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Parents step up campaign against Argoed High School closure

HUNDREDS of furious parents concerned about a high school under threat of closure are demanding council chiefs remove it from plans to shake up secondary schools in the county.

Campaigners fighting an option to close Argoed High School in Mynydd Isa gathered at the school on Sunday and say despite inviting all 70 county councillors along, only three turned up: Northop Cllr Marion Bateman, Mold Cllr Haydn Bateman and Argoed ward Cllr Hilary McGuill.

Parent Stacey Kelly, who is one of the campaign leaders, said it was a “disappointing” response from the community leaders.

She told the Chronicle: “We wanted them to come along to hear our concerns, the facts and find out more about the school.

“We sent each councillor a letter which was put in their pigeon hole at County Hall and two emails telling them about the meeting.” Mrs Kelly said Flintshire County Council had to show it could improve the standard of education at a school in order to include it in its modernisation plans.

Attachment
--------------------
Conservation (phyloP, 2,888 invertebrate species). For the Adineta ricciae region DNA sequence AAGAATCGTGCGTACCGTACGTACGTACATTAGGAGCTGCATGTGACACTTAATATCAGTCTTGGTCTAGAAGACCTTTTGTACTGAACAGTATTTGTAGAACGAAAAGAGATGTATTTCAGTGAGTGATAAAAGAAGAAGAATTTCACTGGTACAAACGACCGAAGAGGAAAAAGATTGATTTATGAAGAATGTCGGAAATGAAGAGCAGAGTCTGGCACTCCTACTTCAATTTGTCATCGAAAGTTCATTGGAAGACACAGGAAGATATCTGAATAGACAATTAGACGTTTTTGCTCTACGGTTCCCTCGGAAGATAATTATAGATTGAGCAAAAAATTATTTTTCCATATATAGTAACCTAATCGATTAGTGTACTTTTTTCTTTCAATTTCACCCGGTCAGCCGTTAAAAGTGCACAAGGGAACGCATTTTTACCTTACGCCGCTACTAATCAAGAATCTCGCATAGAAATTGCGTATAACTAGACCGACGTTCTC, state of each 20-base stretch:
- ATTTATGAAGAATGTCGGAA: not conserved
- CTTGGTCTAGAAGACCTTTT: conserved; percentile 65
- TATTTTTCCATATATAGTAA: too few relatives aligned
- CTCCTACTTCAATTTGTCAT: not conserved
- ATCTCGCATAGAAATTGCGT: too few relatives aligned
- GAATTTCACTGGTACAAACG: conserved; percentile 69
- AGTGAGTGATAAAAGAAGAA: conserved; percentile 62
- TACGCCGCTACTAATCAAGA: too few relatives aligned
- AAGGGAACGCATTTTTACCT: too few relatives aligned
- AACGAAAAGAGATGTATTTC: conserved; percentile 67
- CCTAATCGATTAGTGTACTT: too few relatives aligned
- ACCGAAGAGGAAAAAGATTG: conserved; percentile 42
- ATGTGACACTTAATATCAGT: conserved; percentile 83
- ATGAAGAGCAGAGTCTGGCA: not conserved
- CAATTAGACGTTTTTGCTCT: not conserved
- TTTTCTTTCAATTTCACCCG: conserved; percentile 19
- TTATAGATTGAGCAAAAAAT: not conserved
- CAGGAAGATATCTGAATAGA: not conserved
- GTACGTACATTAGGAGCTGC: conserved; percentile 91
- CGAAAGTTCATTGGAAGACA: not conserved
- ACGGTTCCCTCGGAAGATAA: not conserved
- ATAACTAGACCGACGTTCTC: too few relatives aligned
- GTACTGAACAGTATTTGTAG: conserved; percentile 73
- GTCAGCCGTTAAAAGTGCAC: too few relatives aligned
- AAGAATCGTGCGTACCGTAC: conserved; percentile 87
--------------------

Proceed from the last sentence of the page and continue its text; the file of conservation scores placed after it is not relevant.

The Welsh Government has ‘banded’ high schools across the country and last week the Chronicle obtained provisional information to show Argoed had been placed in band one, alongside the best-performing schools in Wales.

Mrs Kelly added: “We will fight until our school is safe. There is no reason for it to be included in the consultation.”

“If the councillors won’t listen then we have no option but to go to the Welsh Government.”

In August campaigners delivered more than 40,000 letters to the homes of all 70 Flintshire councillors urging them to take Argoed out of the options under consideration.

They have now written to them again asking for this to be done immediately.

The controversial plans to deal with surplus places in the county’s high schools were put on hold at a special meeting in August.

Initial proposals included merging Argoed with Elfed High School in Buckley; creating a ‘super school’ in Holywell for primary and secondary pupils; and amalgamating John Summers High School in Queensferry with Connah’s Quay High School.

A new consultation process has since been approved by the council’s executive and is due to resume after a series or workshops have been held for councillors.

Ian Budd, director of lifelong learning, said: “The previous consultations related to options for discussion, not proposals. At the present time, the process has been halted in line with decisions made by elected members. The process and possible options for future consultations will be agreed by members prior to any further consultation.”